The Chassidic Masters taught there is nothing but God, which is expressed by the Apter Rebbe, Abraham Joshua Heschl of Apt, who said, “there is only the ever present of God knowing and understanding God’s self.” Earlier than that, a poet in 12th century France took similar ideas from the prophets Isaiah and Jeremiah and wrote the piyut, the sacred poem I sang last night at the Kol Nidre service: Ki Hineh vachomer: Like clay in the hand of the potter, so are we in your hand.” In a sense, we are on a trip we didn’t plan with people we may not have selected, and with inner baggage we didn’t pack. No wonder we are often bewildered by life.

In today’s Torah reading the 19th Century sage Malbim called attention to the man described as a designated person, the one who was assigned the task of conducting the scapegoat to the wilderness. We too are designated people -- with a task – to accomplish the soul learning we were meant to do. And we experience two contradictory tugs at us: we yearn for union with the Divine, for a deep happiness and contentment: an improvement in our lives and in ourselves-- and -- we are often unwilling to change. Again we can visit Cain and Abel. God told Cain, “surely if you improve yourself you will be forgiven, but if you don’t, sin rests at the door, its desire is toward you yet you can conquer it.” The entire Torah exists to help us accomplish our soul tasks and to show and urge us how to treat each other better; to care more, to find happiness in service and kindness. Yom Kippur actually encourages us in this endeavor in two ways: by helping us to focus on the communal and also in the letting go of the ego-self, what the Chassidic sage S’fat Emet calls negating ourselves before God.

What would negating ourselves and caring more look like? We might have to strive to give up a certain kind of self-centeredness that comes from the way we appear to each other, as if we are all separate and discontinuous beings. We might have to give up that world view for the way the Torah tells us it really is, that there is a deeper connectedness to God and each other than can be seen or apprehended with our five senses. The world can only change for the better if WE go forward. It all depends on us. This puts life and death in a different light. The Torah intimates an afterlife in at least three separate places: where Abraham is buried in one place and it says “he was gathered to his people,” who were buried a thousand miles away, so that being gathered to his people has to mean his soul was gathered to his people. Also, when Rachel died the Torah says “her soul departed,” and in Deuteronomy it says, baruch atah b’voecha u’ varuch atah b’zetcha, blessed are you in our coming and blessed are you in your going out.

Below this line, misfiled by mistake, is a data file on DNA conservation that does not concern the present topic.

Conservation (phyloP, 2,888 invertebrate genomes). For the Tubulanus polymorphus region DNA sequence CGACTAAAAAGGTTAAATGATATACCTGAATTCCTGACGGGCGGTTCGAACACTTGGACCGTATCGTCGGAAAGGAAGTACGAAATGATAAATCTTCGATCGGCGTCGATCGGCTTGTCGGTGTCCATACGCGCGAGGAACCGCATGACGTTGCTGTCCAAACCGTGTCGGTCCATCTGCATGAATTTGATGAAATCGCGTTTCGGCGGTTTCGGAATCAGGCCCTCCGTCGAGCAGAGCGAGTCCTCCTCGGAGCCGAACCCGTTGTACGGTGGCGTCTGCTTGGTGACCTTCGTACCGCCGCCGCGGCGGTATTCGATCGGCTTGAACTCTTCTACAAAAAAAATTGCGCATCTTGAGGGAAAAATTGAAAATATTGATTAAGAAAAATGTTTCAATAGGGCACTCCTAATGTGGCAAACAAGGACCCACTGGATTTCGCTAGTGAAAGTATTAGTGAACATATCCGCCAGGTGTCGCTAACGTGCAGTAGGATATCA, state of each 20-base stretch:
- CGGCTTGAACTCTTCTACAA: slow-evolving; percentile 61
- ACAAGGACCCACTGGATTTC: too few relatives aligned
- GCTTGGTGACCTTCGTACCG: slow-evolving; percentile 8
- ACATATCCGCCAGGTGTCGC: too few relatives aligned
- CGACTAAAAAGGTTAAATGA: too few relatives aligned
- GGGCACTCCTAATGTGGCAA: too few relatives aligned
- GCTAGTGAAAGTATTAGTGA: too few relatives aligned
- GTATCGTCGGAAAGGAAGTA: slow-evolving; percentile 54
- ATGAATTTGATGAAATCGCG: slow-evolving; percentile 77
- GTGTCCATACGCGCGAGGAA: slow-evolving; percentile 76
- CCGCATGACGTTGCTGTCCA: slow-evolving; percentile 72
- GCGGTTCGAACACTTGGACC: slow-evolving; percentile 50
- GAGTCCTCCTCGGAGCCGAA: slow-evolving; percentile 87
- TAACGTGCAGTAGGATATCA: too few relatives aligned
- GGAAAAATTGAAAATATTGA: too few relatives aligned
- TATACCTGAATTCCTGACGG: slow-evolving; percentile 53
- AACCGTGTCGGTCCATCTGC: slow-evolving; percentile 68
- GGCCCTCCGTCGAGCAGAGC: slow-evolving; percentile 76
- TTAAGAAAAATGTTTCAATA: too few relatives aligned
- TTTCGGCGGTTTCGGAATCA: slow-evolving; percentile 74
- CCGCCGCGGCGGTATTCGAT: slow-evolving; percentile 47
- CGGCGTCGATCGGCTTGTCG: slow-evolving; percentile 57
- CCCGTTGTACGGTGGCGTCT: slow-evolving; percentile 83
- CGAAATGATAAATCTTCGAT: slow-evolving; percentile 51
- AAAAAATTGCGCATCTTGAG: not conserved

If there is an evolution of human consciousness, that can be observed, (which I spoke about from a spiritual perspective in my Rosh Hashanah sermon of September of 2011), and which the Harvard professor Steven Pinker wrote about from a scholarly perspective in his 2011 book, published just after my sermon, The Better Angels of Our Nature: Why Violence Has Declined, proving that we are becoming kinder and gentler, then our soul learning is being passed on in some way to the next generations. This means that death can be seen as our giving back to the universe. Death is our gift to life. During our lifetime we are bringing the world forward. Then, in death, we release that soul learning to the Universe.

May we know that by being here on Yom Kippur and participating in this process of atonement, we are helping to accomplish our soul tasks. We are clay, and we are the hands of God, going forward, so the world can go forward toward the Oneness and harmony that existed before creation. May each of us know how vitally important we are in accomplishing the tasks we have been given and may each of us be greatly blessed for a healthy and good life of forward motion in this New Year!

Thursday, September 17, 2015

Flowing in the Zone - Rosh Hashanah 2015

In the book Flow: The Psychology of Optimal Experience, Claremont University Graduate School psychologist Mihaly Csikszentmihalyi wrote about a phenomenon many athletes describe as being "in the Zone." This has been written about for more than 30 years. He described this “flow” as a state in which people “are completely absorbed in an activity, especially one which involves creativity. During this peak time they feel “strong, alert, in effortless control, un-selfconscious, and at the height of their abilities.” They often “lose track of time and external concerns or stimuli, feel connected to something greater than themselves, and report having their ability and attention challenged but not overwhelmed in the completion of a task.” He studied flow because he was curious about what makes people happy, and his research suggests that being in the Zone applies across cultures and activities. You may be thinking, what has this to do with Judaism?